The soluble hydrogenase consists of four different subunits, α, β, γ, and δ. The αγ dimer is an NADH oxidoreductase, whereas the other two subunits are concerned with the hydrogenase activity. The analysis of amino acid sequences showed that the similarity fell only in NADH oxidoreductase subunits α and γ of soluble hydrogenase and the 51-, 24-, and 75-kDa subunits of bovine mitochondrial complex I, but no similarity was observed between the hydrogenase subunits (β and δ) and bovine complex I.2 Theoretically, this observation lowers the probability that human complex I possesses hydrogenase activity. Since eukayotic complex I contains as many as 45 subunits, the actions of a few subunits are yet to be elucidated, it could not be excluded that human complex I have the hydrogenase activity under certain conditions.

Several theories of cancer transformation have been proposed, but even the most prominent and accepted model (mutation theory) is confronted by a growing amount of experimental data and arguments that could either not be explained by the model, or that contradicted this model.47 The mutation theory cannot explain the facts that there exist of cancers without mutations,48 and that the normal tissues can show massive genetic changes including changes in cancer-initiating and cancer-driving genes.49 The Warburg’s hypothesis4 of the disturbance of OXPHOS was unable to explain the fact that hereditary mitochondrial diseases are not associated with an increased rate of cancer formation, even when most mitochondria are affected.50 In addition, these two models contradicted each other. However, the hydrogenase hypothesis could account for the effects of the OXPHOS defect, aerobic glycolysis, and oncogene activation in cancer formation. This hypothesis may provide a united framework that combines previous different models.

If human mitochondria indeed possess hydrogenase activity, the excessive reducing equivalents of NADH can be released by the hydrogenase activity via the formation of molecular hydrogen. Thus, the releasing of excessive equivalents of NADH could prevent the cell malignant transformation when the cells are in hypoxia, ETC defect or low ATP consumption. Reducing NADH/NAD+ ratio, recovering the hydrogenase activity or increasing ATP consumption would reverse the transformation and provide a novel approach to combat cancers. If the hydrogenase hypothesis is confirmed by experiment, we could use genetic engineering techniques to correct the mitochondrial gene mutations or import exogenous NADH oxidizing hydrogenase in order to reduce NADH/NAD+ ratio and keep TCA cycle functioning. It was reported that physical activity reduces the risk of developing invasive cancer by 10 to 20%, and the relative risk of all-cause mortality of cancer survivors by as high as 49%.51 The underlying mechanism of the relationship between physical activity and cancer risk can be explained by the hydrogenase hypothesis. Since physical activity consumes a large amount ATP, which can inhibit electron flux through ETC, the OXPHOS activity is increased and the cytosol pyruvate is reduced to lactate that is transported to outside of cells. Thus, there are no glucose carbons accumulated to support biomass synthesis and cell proliferations. For this reason, the government health authority would launch a campaign to promote a more physical activity to prevent cancer development in vast populations.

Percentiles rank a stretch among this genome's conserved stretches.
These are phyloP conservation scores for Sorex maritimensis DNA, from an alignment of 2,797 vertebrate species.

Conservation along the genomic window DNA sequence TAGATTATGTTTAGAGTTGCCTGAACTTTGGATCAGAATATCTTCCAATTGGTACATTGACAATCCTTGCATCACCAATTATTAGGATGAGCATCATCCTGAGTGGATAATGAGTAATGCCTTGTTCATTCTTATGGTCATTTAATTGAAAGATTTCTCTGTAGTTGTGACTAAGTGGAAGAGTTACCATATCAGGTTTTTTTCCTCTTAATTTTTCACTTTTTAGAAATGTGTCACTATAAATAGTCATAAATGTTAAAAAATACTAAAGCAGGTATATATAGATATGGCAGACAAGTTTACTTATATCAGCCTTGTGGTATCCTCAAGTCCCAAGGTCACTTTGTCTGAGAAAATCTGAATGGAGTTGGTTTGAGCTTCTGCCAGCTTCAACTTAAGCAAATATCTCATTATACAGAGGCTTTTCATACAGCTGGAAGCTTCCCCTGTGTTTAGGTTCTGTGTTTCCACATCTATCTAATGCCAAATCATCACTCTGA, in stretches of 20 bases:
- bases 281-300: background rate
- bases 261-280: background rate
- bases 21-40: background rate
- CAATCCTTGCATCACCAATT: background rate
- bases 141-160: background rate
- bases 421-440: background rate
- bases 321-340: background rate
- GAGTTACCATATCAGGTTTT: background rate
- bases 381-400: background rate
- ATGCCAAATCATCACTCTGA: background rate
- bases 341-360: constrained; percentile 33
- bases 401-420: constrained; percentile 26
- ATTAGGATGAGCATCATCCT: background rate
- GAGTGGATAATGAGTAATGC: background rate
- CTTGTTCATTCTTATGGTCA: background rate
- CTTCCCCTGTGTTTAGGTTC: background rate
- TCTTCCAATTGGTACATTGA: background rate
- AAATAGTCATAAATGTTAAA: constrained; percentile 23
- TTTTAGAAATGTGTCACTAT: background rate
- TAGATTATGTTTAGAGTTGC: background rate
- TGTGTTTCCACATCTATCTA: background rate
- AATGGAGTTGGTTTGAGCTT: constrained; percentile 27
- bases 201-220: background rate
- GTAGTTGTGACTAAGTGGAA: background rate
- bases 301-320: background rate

Future direction

First, the hydrogenase activity of human mitochondrial complex I must be falsified or confirmed by experiments. If the complex I indeed possesses hydrogenase activity, we need to study how the hydrogenase activity of complex I influences PDC, TCA cycle, and OXPHOS in mitochondria; and glycolysis and PPP in cytoplasm. Second, it is of importance to detect whether cancer cell complex I loses the hydrogenase activity and elucidate how it is lost in respect of gene mutations or epigenetic alteration. Third, preceding discussion indicates that the direction of metabolic pathway is mainly controlled thermodynamically, rather than kinetically, since enzymes only increase reaction speed. Thus, future study on metabolic pathways would pay more attention to how concentrations of substrates and products alter the pathway direction.


The complex I of human mitochondria may possess hydrogenase activity. Under conditions of hypoxia, low OXPHOS capacity, or low ATP demand, the hydrogenase activity could release excessive reducing equivalents of NADH by transferring electrons from NADH to proton to form molecular hydrogen. Loss of the hydrogenase activity would inhibit PDC and TCA cycle due to increased NADH/NAD+ ratio in low OXPHOS capacity. Reduced activities of PDC and TCA cycle lead to upregulation of glycolysis and PPP, resulting in cancer formation. Conversely, restoring the hydrogenase activity, lowering NADH/NAD+ ratio and/or increasing ATP demand may stop the proliferations of cancer cells.



nicotinamide adenine dinucleotide


reduced nicotinamide adenine dinucleotide


oxidative phosphorylation


pyruvate dehydrogenase complex


pyruvate dehydrogenase kinases


electron transport chain


tricarboxylic acid


pentose phosphate pathway


ATP citrate lyase





This research did not receive any specific grant from funding agencies in the public, commercial, or not-for-profit sectors.

Conflict of interest


Authors’ contributions

Contributed to study concept, drafting of the manuscript, critical revision of the manuscript (FL).


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  • Exploratory Research and Hypothesis in Medicine
  • pISSN 2993-5113
  • eISSN 2472-0712
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Hypothetical Hydrogenase Activity of Human Mitochondrial Complex I and Its Role in Preventing Cancer Transformation

Fuxiong Lu